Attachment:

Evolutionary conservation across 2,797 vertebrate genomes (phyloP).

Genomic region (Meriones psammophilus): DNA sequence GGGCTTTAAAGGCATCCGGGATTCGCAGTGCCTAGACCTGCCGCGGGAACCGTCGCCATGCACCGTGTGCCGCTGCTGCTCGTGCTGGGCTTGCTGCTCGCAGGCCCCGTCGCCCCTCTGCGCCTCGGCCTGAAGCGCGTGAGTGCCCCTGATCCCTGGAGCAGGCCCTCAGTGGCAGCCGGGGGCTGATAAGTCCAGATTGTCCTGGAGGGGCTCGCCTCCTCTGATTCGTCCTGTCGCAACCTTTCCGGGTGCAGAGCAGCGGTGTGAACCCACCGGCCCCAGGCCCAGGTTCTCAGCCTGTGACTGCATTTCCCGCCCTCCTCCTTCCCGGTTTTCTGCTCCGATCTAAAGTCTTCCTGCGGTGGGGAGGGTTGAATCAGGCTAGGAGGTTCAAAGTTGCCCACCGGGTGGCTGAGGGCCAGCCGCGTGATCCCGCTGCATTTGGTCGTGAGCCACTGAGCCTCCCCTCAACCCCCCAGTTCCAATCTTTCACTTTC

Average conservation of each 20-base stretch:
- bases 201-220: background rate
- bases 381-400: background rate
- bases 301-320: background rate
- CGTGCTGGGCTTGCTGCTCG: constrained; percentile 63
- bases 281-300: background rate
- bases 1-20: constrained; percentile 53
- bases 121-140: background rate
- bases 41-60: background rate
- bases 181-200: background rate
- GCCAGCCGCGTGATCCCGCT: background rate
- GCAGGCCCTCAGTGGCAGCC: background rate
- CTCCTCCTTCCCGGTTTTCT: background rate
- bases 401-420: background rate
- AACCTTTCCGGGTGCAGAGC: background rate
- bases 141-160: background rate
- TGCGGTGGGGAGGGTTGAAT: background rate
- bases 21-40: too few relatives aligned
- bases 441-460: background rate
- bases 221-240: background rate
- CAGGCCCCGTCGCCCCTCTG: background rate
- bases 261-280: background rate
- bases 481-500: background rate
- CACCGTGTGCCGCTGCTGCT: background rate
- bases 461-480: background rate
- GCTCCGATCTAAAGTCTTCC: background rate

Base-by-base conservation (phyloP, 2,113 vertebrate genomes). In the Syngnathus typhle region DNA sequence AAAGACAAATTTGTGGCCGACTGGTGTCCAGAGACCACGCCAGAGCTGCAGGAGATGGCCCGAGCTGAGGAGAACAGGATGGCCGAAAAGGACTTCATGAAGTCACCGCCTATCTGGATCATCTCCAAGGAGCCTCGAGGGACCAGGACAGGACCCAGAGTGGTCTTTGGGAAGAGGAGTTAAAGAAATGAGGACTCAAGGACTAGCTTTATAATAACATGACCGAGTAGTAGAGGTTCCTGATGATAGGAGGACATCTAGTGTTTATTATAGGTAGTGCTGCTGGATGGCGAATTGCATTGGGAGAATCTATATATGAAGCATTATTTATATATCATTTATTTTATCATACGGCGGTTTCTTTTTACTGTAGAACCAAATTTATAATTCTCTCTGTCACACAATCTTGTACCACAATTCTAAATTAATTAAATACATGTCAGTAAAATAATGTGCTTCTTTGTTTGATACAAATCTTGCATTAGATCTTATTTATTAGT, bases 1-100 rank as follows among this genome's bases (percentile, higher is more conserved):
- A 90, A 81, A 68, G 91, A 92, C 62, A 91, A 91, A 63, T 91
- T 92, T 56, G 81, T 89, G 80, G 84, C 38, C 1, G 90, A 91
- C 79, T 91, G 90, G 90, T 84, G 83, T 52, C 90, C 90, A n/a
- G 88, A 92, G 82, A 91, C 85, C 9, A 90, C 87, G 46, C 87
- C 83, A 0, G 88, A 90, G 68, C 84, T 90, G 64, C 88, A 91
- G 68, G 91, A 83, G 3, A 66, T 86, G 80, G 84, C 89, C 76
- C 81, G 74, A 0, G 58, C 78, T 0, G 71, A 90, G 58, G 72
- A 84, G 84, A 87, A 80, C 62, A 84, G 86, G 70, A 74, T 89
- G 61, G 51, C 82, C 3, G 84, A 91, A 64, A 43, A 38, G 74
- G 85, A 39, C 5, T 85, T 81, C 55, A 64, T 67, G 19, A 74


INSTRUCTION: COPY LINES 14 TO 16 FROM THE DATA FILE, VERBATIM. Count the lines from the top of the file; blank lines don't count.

- GCAGGCCCTCAGTGGCAGCC: background rate
- CTCCTCCTTCCCGGTTTTCT: background rate
- bases 401-420: background rate